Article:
How to Conduct Legal Due Diligence in India?

 

How Companies Conduct Legal Due Diligence for Business Projects in India?

Whether it is a greenfield (new) project in India, an M&A or the establishment of a joint venture, due diligence on the target (land) or the acquired or joint venture is indispensable.

 

Considering that when the Indian party makes disclosures to Chinese investors, it is inevitable that there is an information tendency. Taking the Chinese companies (buyers) to acquire the shares of Indian companies (sellers) as an example, Indian companies often share information and information that is beneficial to them. Information is disclosed to potential buyers, and unfavorable information is not disclosed or less disclosed to buyers. This is true of the so-called "Wang Po sells melons, sells and boasts". Under the common law, there is a legal principle called "Caveat Emptor", which means that buyers need to be careful. That is, as a buyer, the buyer is legally presumed to be a "Sophisticated Buyer" and has the ability to identify various Information, at the same time, judge the risk and make a decision whether to proceed with the project. Therefore, it is very important to conduct due diligence and obtain relevant information.

 

The purpose of due diligence is to evaluate and quantify risks. Through the qualitative risk, we can ascertain whether the project can be launched, and the quantitative risk can solve the problem of increase or decrease in the consideration in the transaction.

 In addition to the risk elimination function, the results of due diligence can also be used in the next negotiation with the Indian side, as a very important negotiation weight to help Chinese investors achieve business goals such as reducing costs.

 

As mentioned in the beginning, generally when conducting joint venture projects, the sequence of due diligence, commercial negotiation, and drafting of joint venture agreement is the most ideal state to conduct due diligence first, and then conduct business after finding out the situation. The negotiation is at the same time as the drafting of the joint venture agreement. 

However, considering that there are various differences in the actual situation, it is often the case that these tasks are carried out at the same time or overlap. 

In practice, the author has also encountered the completion of commercial negotiations and the drafting of the joint venture agreement. When some people just started the due diligence case. Without the help of due diligence, some potential risk information of the counterparty company will not be known, the risk of joint venture projects will increase, and there is no information found in the due diligence as a support for the negotiation, and it may pay more in the negotiation, the price.

 

In a project before, a Chinese state-owned company plans to establish a joint venture with an Indian company in India. The two parties have been negotiating for a long time and have reached a consensus on the main commercial terms.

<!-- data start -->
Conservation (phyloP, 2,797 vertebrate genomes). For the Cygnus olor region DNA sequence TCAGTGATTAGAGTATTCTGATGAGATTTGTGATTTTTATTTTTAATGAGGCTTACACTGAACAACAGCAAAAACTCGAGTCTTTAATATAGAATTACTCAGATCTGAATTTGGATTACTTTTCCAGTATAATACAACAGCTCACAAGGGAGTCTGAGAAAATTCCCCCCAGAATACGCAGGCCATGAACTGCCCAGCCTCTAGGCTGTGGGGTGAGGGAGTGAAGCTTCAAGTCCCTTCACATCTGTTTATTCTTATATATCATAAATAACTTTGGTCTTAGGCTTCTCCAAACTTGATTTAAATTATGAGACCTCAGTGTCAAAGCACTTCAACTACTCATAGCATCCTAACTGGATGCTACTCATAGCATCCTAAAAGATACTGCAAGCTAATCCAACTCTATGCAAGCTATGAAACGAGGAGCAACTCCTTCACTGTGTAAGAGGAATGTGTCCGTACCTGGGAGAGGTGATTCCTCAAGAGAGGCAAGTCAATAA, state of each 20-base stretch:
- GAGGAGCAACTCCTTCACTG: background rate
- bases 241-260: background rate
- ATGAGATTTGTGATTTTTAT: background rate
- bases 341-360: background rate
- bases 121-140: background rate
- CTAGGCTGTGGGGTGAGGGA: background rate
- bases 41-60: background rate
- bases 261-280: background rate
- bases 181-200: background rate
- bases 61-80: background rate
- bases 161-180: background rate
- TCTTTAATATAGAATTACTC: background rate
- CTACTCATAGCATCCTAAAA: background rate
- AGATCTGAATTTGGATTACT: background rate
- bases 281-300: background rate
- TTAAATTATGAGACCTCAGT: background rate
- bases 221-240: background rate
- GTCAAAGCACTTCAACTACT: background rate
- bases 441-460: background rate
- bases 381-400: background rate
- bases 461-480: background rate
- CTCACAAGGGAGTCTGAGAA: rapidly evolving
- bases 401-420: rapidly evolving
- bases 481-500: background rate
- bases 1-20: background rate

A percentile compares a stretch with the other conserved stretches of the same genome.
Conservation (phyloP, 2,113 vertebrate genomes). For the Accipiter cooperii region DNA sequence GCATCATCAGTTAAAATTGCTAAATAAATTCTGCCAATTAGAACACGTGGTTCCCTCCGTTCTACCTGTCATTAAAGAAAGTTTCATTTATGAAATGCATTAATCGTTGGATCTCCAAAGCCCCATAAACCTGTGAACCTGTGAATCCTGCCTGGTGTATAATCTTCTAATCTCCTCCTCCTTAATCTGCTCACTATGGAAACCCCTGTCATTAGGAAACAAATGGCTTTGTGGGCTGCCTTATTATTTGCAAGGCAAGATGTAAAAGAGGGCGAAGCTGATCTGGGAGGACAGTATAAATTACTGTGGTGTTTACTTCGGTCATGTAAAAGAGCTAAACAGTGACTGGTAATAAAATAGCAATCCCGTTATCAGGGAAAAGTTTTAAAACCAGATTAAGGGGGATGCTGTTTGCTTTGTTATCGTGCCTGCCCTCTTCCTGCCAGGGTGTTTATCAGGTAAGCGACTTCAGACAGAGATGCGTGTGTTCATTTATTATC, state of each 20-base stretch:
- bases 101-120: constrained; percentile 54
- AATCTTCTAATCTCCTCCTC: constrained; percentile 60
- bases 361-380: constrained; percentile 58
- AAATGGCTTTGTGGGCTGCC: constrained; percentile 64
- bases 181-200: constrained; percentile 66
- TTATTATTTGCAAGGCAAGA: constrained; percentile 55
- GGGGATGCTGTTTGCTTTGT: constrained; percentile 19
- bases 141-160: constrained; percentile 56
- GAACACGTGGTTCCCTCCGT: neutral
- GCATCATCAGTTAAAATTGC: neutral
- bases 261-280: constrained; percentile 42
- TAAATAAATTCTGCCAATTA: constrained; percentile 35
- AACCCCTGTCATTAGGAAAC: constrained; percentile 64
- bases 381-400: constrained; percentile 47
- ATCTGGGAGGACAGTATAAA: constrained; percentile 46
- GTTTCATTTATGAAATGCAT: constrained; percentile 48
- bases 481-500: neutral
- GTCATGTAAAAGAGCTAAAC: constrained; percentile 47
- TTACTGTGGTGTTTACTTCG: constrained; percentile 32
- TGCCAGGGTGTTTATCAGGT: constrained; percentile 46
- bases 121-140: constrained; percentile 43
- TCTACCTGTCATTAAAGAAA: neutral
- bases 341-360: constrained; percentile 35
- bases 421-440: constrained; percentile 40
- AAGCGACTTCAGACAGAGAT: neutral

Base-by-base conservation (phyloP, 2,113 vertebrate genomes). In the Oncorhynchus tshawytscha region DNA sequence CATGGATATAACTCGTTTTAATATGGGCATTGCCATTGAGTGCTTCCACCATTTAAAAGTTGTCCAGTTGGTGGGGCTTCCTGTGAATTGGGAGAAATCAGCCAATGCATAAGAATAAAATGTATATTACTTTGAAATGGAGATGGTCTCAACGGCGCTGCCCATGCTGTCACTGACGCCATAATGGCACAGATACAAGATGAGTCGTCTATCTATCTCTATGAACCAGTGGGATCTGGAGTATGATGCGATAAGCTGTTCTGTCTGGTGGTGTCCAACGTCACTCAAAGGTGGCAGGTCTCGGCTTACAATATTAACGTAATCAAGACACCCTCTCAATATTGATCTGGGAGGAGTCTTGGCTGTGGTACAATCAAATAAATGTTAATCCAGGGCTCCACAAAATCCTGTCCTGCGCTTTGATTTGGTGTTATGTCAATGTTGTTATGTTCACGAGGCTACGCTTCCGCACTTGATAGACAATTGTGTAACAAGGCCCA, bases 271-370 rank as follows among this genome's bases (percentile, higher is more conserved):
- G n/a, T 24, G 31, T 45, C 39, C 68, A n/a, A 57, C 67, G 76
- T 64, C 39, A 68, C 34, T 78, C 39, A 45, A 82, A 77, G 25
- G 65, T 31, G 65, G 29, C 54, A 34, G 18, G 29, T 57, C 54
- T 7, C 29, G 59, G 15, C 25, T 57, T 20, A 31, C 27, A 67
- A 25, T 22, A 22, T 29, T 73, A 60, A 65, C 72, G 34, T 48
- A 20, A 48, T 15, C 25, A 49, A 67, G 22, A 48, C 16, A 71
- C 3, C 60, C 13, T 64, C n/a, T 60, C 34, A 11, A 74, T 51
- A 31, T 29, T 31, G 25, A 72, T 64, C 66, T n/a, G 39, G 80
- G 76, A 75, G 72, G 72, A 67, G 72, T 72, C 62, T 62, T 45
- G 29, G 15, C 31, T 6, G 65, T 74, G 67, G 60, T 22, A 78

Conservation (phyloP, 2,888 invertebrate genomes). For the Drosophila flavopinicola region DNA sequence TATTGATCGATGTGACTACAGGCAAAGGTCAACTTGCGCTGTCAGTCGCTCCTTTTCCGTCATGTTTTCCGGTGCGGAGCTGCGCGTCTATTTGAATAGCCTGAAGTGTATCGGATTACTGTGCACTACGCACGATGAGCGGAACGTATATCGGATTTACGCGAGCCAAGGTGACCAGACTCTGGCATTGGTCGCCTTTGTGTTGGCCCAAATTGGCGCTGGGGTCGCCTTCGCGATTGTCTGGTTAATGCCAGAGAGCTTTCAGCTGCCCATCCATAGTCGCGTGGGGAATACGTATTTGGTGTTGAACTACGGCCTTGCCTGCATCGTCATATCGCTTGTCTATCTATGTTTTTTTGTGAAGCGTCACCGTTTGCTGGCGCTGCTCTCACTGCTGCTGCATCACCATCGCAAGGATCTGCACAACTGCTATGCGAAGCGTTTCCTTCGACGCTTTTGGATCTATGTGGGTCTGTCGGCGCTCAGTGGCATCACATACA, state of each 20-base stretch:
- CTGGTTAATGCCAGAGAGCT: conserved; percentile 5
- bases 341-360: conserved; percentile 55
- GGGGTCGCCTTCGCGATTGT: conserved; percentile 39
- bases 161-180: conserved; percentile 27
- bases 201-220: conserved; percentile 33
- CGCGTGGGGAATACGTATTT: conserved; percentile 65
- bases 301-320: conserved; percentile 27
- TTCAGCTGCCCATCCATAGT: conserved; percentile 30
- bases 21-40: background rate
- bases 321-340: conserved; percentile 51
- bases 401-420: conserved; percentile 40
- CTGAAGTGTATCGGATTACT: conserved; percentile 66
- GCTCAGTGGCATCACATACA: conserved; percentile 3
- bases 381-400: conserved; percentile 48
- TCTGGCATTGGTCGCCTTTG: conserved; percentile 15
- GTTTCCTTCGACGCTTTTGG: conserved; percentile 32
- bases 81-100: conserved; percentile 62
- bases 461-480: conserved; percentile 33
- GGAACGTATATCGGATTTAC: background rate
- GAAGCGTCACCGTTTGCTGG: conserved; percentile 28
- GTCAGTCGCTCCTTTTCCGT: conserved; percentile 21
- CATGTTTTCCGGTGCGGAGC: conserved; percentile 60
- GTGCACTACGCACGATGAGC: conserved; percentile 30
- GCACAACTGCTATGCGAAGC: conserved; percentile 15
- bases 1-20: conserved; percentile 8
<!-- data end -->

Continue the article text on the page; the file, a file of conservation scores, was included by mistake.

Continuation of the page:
The company will invest in cash and hold 51% of the shares, and the Indian company will use land use rights and part of the cash to invest in the remaining shares. The two parties have set a time for the chairman of the two parties to sign a joint venture agreement in India and announce it to the public. 

The corresponding arrangements such as visas, schedules, air tickets, and media have been completed. The cost of temporary cancellation is too great. 

However, at this time, foreign investors did not conduct company due diligence and land due diligence on the Indian company. Regarding this case, the author's opinion is that because the two parties have made corresponding arrangements and it is not convenient to cancel, but there is no due diligence to avoid some risks of future joint ventures. 

The final plan is that you can declare in the joint venture agreement , The results of the company due diligence and the land due diligence made in the later period shall be the necessary conditions for the joint venture agreement to take effect. This is, that the joint venture agreement is simply signed but not effective, and it will take effect after the problems found in the due diligence are fully resolved. Through this arrangement, the previous conflicts were subtly resolved.

 

Conducting Legal Due Diligence in India Infographics

Generally speaking, company due diligence reports mainly include the following aspects:

 

Due diligence on company-related matters in the past three years 

  • Serial number
  • Required information/documents
  • Note

 

Corporate information and important documents

 

1. Company organization chart and business introduction

 

2. Business license, proof of business start and related documents